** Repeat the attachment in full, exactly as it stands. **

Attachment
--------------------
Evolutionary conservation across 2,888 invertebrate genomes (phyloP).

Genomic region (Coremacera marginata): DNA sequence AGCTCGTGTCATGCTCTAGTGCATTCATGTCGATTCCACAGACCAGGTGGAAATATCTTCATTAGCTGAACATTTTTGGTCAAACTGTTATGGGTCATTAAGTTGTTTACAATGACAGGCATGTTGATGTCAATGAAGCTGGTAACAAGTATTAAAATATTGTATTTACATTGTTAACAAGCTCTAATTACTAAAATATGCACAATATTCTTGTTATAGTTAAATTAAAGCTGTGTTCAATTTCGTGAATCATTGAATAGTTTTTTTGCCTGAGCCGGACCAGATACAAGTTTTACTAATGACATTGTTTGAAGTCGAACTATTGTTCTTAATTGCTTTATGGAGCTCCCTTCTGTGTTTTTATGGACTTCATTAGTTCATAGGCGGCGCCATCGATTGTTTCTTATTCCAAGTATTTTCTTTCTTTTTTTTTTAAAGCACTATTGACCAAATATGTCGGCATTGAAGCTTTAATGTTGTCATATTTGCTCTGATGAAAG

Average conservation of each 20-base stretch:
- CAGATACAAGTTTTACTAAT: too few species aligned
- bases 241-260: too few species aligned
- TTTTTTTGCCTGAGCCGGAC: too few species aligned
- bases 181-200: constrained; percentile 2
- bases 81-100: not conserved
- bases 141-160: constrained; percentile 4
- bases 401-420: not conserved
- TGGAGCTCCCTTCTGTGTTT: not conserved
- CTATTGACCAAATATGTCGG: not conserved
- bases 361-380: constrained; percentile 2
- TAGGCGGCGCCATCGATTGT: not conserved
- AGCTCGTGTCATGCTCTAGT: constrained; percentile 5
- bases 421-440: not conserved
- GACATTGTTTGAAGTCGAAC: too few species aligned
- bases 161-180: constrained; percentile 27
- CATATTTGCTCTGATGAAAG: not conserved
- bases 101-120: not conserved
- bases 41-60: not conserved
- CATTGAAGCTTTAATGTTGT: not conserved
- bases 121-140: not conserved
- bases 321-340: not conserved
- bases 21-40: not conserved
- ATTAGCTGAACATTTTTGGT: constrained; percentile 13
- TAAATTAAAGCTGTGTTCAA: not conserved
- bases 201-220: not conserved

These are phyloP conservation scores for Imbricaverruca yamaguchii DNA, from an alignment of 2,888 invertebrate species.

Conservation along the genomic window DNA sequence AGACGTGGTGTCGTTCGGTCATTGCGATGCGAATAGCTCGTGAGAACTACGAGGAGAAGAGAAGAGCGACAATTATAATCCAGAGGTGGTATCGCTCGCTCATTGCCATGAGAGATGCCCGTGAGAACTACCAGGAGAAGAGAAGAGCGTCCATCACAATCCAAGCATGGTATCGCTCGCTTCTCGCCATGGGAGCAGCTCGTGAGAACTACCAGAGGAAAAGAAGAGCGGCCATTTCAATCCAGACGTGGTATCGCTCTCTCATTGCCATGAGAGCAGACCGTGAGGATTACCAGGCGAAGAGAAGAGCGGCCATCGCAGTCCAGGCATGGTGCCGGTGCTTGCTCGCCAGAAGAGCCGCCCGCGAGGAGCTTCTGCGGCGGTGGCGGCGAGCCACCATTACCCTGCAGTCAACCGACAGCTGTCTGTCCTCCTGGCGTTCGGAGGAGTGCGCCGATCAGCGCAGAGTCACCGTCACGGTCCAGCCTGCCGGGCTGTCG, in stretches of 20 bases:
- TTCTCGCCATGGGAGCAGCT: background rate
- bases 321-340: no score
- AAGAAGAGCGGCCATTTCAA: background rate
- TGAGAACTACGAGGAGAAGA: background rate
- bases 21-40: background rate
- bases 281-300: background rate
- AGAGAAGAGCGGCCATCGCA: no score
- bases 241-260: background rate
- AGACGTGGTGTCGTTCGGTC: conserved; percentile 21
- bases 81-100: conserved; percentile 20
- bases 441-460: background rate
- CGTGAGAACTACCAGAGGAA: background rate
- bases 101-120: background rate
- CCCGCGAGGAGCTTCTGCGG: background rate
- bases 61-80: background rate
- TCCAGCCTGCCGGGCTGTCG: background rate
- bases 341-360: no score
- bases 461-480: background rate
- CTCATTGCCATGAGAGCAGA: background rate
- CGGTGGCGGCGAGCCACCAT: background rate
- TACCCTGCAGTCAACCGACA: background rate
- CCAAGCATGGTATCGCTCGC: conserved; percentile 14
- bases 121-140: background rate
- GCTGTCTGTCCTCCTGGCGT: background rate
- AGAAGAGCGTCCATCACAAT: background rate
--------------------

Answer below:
Evolutionary conservation across 2,888 invertebrate genomes (phyloP).

Genomic region (Coremacera marginata): DNA sequence AGCTCGTGTCATGCTCTAGTGCATTCATGTCGATTCCACAGACCAGGTGGAAATATCTTCATTAGCTGAACATTTTTGGTCAAACTGTTATGGGTCATTAAGTTGTTTACAATGACAGGCATGTTGATGTCAATGAAGCTGGTAACAAGTATTAAAATATTGTATTTACATTGTTAACAAGCTCTAATTACTAAAATATGCACAATATTCTTGTTATAGTTAAATTAAAGCTGTGTTCAATTTCGTGAATCATTGAATAGTTTTTTTGCCTGAGCCGGACCAGATACAAGTTTTACTAATGACATTGTTTGAAGTCGAACTATTGTTCTTAATTGCTTTATGGAGCTCCCTTCTGTGTTTTTATGGACTTCATTAGTTCATAGGCGGCGCCATCGATTGTTTCTTATTCCAAGTATTTTCTTTCTTTTTTTTTTAAAGCACTATTGACCAAATATGTCGGCATTGAAGCTTTAATGTTGTCATATTTGCTCTGATGAAAG

Average conservation of each 20-base stretch:
- CAGATACAAGTTTTACTAAT: too few species aligned
- bases 241-260: too few species aligned
- TTTTTTTGCCTGAGCCGGAC: too few species aligned
- bases 181-200: constrained; percentile 2
- bases 81-100: not conserved
- bases 141-160: constrained; percentile 4
- bases 401-420: not conserved
- TGGAGCTCCCTTCTGTGTTT: not conserved
- CTATTGACCAAATATGTCGG: not conserved
- bases 361-380: constrained; percentile 2
- TAGGCGGCGCCATCGATTGT: not conserved
- AGCTCGTGTCATGCTCTAGT: constrained; percentile 5
- bases 421-440: not conserved
- GACATTGTTTGAAGTCGAAC: too few species aligned
- bases 161-180: constrained; percentile 27
- CATATTTGCTCTGATGAAAG: not conserved
- bases 101-120: not conserved
- bases 41-60: not conserved
- CATTGAAGCTTTAATGTTGT: not conserved
- bases 121-140: not conserved
- bases 321-340: not conserved
- bases 21-40: not conserved
- ATTAGCTGAACATTTTTGGT: constrained; percentile 13
- TAAATTAAAGCTGTGTTCAA: not conserved
- bases 201-220: not conserved

These are phyloP conservation scores for Imbricaverruca yamaguchii DNA, from an alignment of 2,888 invertebrate species.

Conservation along the genomic window DNA sequence AGACGTGGTGTCGTTCGGTCATTGCGATGCGAATAGCTCGTGAGAACTACGAGGAGAAGAGAAGAGCGACAATTATAATCCAGAGGTGGTATCGCTCGCTCATTGCCATGAGAGATGCCCGTGAGAACTACCAGGAGAAGAGAAGAGCGTCCATCACAATCCAAGCATGGTATCGCTCGCTTCTCGCCATGGGAGCAGCTCGTGAGAACTACCAGAGGAAAAGAAGAGCGGCCATTTCAATCCAGACGTGGTATCGCTCTCTCATTGCCATGAGAGCAGACCGTGAGGATTACCAGGCGAAGAGAAGAGCGGCCATCGCAGTCCAGGCATGGTGCCGGTGCTTGCTCGCCAGAAGAGCCGCCCGCGAGGAGCTTCTGCGGCGGTGGCGGCGAGCCACCATTACCCTGCAGTCAACCGACAGCTGTCTGTCCTCCTGGCGTTCGGAGGAGTGCGCCGATCAGCGCAGAGTCACCGTCACGGTCCAGCCTGCCGGGCTGTCG, in stretches of 20 bases:
- TTCTCGCCATGGGAGCAGCT: background rate
- bases 321-340: no score
- AAGAAGAGCGGCCATTTCAA: background rate
- TGAGAACTACGAGGAGAAGA: background rate
- bases 21-40: background rate
- bases 281-300: background rate
- AGAGAAGAGCGGCCATCGCA: no score
- bases 241-260: background rate
- AGACGTGGTGTCGTTCGGTC: conserved; percentile 21
- bases 81-100: conserved; percentile 20
- bases 441-460: background rate
- CGTGAGAACTACCAGAGGAA: background rate
- bases 101-120: background rate
- CCCGCGAGGAGCTTCTGCGG: background rate
- bases 61-80: background rate
- TCCAGCCTGCCGGGCTGTCG: background rate
- bases 341-360: no score
- bases 461-480: background rate
- CTCATTGCCATGAGAGCAGA: background rate
- CGGTGGCGGCGAGCCACCAT: background rate
- TACCCTGCAGTCAACCGACA: background rate
- CCAAGCATGGTATCGCTCGC: conserved; percentile 14
- bases 121-140: background rate
- GCTGTCTGTCCTCCTGGCGT: background rate
- AGAAGAGCGTCCATCACAAT: background rate